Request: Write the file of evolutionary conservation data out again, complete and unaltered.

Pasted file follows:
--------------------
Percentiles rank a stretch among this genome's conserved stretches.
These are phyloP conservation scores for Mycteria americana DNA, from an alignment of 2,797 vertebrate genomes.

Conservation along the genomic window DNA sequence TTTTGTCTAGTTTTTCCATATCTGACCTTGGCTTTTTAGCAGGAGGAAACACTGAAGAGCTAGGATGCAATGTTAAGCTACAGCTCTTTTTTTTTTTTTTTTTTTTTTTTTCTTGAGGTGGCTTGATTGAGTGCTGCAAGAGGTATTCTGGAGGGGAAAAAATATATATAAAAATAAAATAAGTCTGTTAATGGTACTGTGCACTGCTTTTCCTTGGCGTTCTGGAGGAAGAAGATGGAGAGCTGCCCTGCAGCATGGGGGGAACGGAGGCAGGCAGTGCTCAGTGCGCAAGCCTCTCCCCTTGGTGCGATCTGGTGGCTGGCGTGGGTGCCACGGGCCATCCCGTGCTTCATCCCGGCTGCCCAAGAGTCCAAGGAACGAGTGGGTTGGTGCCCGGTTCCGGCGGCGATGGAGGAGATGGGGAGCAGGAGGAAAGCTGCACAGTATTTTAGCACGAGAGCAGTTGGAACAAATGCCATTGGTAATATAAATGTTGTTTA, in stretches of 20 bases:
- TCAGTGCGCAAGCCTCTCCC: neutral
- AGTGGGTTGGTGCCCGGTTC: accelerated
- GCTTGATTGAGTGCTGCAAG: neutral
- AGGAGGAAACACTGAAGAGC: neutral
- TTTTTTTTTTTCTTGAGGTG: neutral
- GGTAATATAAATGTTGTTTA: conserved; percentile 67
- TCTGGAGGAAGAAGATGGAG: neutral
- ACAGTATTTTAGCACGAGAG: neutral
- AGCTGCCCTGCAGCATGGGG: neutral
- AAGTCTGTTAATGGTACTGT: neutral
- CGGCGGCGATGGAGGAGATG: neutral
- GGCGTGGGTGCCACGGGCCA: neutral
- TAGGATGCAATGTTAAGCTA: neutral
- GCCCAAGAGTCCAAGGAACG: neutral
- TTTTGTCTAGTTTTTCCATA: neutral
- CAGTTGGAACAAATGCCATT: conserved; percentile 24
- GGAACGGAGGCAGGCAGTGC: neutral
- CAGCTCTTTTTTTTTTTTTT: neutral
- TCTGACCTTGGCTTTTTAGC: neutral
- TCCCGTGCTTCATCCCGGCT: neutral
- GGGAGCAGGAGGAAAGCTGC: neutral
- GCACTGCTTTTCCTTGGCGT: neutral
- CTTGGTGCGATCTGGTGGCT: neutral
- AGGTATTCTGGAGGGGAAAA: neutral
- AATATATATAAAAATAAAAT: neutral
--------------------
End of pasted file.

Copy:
Percentiles rank a stretch among this genome's conserved stretches.
These are phyloP conservation scores for Mycteria americana DNA, from an alignment of 2,797 vertebrate genomes.

Conservation along the genomic window DNA sequence TTTTGTCTAGTTTTTCCATATCTGACCTTGGCTTTTTAGCAGGAGGAAACACTGAAGAGCTAGGATGCAATGTTAAGCTACAGCTCTTTTTTTTTTTTTTTTTTTTTTTTTCTTGAGGTGGCTTGATTGAGTGCTGCAAGAGGTATTCTGGAGGGGAAAAAATATATATAAAAATAAAATAAGTCTGTTAATGGTACTGTGCACTGCTTTTCCTTGGCGTTCTGGAGGAAGAAGATGGAGAGCTGCCCTGCAGCATGGGGGGAACGGAGGCAGGCAGTGCTCAGTGCGCAAGCCTCTCCCCTTGGTGCGATCTGGTGGCTGGCGTGGGTGCCACGGGCCATCCCGTGCTTCATCCCGGCTGCCCAAGAGTCCAAGGAACGAGTGGGTTGGTGCCCGGTTCCGGCGGCGATGGAGGAGATGGGGAGCAGGAGGAAAGCTGCACAGTATTTTAGCACGAGAGCAGTTGGAACAAATGCCATTGGTAATATAAATGTTGTTTA, in stretches of 20 bases:
- TCAGTGCGCAAGCCTCTCCC: neutral
- AGTGGGTTGGTGCCCGGTTC: accelerated
- GCTTGATTGAGTGCTGCAAG: neutral
- AGGAGGAAACACTGAAGAGC: neutral
- TTTTTTTTTTTCTTGAGGTG: neutral
- GGTAATATAAATGTTGTTTA: conserved; percentile 67
- TCTGGAGGAAGAAGATGGAG: neutral
- ACAGTATTTTAGCACGAGAG: neutral
- AGCTGCCCTGCAGCATGGGG: neutral
- AAGTCTGTTAATGGTACTGT: neutral
- CGGCGGCGATGGAGGAGATG: neutral
- GGCGTGGGTGCCACGGGCCA: neutral
- TAGGATGCAATGTTAAGCTA: neutral
- GCCCAAGAGTCCAAGGAACG: neutral
- TTTTGTCTAGTTTTTCCATA: neutral
- CAGTTGGAACAAATGCCATT: conserved; percentile 24
- GGAACGGAGGCAGGCAGTGC: neutral
- CAGCTCTTTTTTTTTTTTTT: neutral
- TCTGACCTTGGCTTTTTAGC: neutral
- TCCCGTGCTTCATCCCGGCT: neutral
- GGGAGCAGGAGGAAAGCTGC: neutral
- GCACTGCTTTTCCTTGGCGT: neutral
- CTTGGTGCGATCTGGTGGCT: neutral
- AGGTATTCTGGAGGGGAAAA: neutral
- AATATATATAAAAATAAAAT: neutral